Furthermore, the government will be required to ensure that the broader public health sector is not compromised in any form simply to fund the COVID-19 vaccination initiative as that may have further severe long-term repercussions. 

 


Self-financing 
Given the current economic climate, the government is unlikely to increase direct taxes in the immediate future. Increasing indirect taxes such as import tariffs are also likely to be counter-productive since imports are restricted.  
Rather, a tax rationalisation on luxury goods and a sin-tax rationalisation on alcohol and cigarettes could generate a significant amount of revenue that can be directed towards the vaccination drive. 


For instance, a recent study by IPS estimated that government revenue could be increased by Rs. 17 billion by 2021, and Rs. 37 billion by 2023, if taxes on cigarettes are streamlined and raised in line with inflation.
This additional revenue can finance the vaccination strategy such that it reaches the midpoint of the study’s cost estimation range of Rs. 20-67 billion. 


A targeted tax intervention achieves the dual aim of raising the required funds to vaccinate the public while simultaneously ensuring that the government’s broader macroeconomic stimulus initiatives can continue unimpeded.


If the government is unwilling to finance the entire cost through a targetted tax intervention, even a partial self-financing measure would reduce the necessity for the government to depend on further loans to cover the cost. 

 


Best option 
A basic economic impact analysis by IPS found that the vaccination rollout would generate an additional 30.6 billion in national output, and an extra value addition of Rs. 26 billion. Besides, the country’s economy will benefit additionally due to the indirect impacts associated with the public health benefits of a vaccinated populace. 


Considering these factors, the government is best off pursuing a medium-term self-financing option through targetted tax interventions and if required, through external financing. The challenge for Sri Lanka is to secure adequate funding without compromising on its investments in broader public health and social welfare initiatives as weaknesses on those fronts can undermine the success of vaccinating the public from COVID-19.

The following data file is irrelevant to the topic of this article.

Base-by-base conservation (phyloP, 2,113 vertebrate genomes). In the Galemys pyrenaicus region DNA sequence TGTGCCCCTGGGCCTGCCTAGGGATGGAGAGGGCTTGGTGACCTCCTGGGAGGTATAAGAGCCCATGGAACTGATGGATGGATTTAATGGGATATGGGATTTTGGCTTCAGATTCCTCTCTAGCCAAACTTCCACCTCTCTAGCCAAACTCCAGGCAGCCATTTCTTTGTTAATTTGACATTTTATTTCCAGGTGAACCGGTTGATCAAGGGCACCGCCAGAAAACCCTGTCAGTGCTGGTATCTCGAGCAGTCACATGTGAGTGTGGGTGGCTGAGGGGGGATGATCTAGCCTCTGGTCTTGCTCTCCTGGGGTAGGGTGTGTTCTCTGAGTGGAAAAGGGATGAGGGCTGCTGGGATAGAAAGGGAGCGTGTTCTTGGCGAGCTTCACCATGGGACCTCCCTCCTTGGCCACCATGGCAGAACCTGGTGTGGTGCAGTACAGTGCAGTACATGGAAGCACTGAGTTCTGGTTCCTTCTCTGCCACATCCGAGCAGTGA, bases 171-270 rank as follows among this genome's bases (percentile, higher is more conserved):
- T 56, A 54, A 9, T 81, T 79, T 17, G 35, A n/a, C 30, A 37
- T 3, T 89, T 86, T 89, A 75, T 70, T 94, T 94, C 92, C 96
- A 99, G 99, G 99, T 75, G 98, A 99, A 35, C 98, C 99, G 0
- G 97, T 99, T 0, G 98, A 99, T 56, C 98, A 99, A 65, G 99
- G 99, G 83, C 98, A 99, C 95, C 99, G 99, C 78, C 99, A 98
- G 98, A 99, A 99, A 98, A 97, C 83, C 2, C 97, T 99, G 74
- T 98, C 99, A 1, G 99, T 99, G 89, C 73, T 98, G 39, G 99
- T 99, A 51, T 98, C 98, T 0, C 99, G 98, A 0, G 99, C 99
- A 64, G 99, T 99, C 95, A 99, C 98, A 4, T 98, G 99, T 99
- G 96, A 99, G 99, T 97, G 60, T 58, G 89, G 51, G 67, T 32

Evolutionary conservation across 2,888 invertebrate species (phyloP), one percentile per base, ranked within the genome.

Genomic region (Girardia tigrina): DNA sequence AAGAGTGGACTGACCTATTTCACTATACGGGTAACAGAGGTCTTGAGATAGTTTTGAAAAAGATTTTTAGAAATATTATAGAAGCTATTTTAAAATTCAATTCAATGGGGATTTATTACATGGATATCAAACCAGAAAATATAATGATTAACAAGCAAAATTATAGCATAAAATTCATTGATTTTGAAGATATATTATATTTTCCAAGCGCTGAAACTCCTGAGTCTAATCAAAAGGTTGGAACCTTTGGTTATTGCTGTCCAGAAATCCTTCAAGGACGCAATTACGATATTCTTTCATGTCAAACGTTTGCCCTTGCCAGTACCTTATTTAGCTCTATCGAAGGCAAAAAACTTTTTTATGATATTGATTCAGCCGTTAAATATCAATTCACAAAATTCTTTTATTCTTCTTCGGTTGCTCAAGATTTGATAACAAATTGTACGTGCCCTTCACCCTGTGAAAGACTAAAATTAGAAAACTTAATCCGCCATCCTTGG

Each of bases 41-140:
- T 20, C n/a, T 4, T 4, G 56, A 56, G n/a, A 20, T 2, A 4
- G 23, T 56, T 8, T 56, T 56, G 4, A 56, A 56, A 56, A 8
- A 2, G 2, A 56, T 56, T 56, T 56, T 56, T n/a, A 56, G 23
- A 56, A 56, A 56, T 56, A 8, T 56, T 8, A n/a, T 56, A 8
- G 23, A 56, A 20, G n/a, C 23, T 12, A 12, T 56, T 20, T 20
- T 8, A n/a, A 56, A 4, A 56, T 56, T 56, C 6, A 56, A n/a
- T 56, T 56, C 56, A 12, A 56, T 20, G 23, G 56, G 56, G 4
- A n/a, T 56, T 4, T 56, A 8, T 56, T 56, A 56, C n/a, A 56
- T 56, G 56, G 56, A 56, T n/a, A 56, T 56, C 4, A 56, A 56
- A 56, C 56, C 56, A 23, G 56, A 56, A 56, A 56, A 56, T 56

From a budgetary perspective, the cost of vaccinating the public fast will also be cheaper than the cost of continuous PCR testing, managing quarantine centres and cluster associated lockdowns over a prolonged period. 
In addition to securing funding, receiving an adequate supply of vaccine doses for the country to reach its vaccination coverage targets remains uncertain as we progress further into 2021.


To learn more, read IPS’ Policy Discussion Brief (PDB) ‘Fiscal Implications of Vaccinating Sri Lanka Against COVID-19’.The PDB is based on a conference paper presented at the World Bank’s 7th South Asia Economic Policy Network Virtual Conference on Vaccinating South Asia held on 4th March 2021.


(Harini Weerasekera is a Research Economist at the Institute of Policy Studies of Sri Lanka (IPS) with research interests in the areas of taxation, labour and migration, and econometrics and economic modelling. She holds a BSc in Economics from University of London International Programmes and a BA in Economics from the University of Colombo, with First Class Honours. She also graduated with an MSc in Economics from the University of Warwick where she authored a thesis on border tax evasion in Sri Lanka. Kithmina Hewage is a Research Economist at the Institute of Policy Studies of Sri Lanka (IPS) and a member of the World Economic Forum’s Expert Network. His research interests include international political economics, foreign direct investment, international trade policy, and private sector development, with a focus on regulatory reforms. He is a member of government taskforces in relation to domestic economic policy reforms and is a national consultant to the International Trade Centre (ITC). He has published articles in several international journals and other national and international outlets. Kithmina completed his undergraduate degree at Johns Hopkins University and an MSc in International Public Policy at University College London-UCL).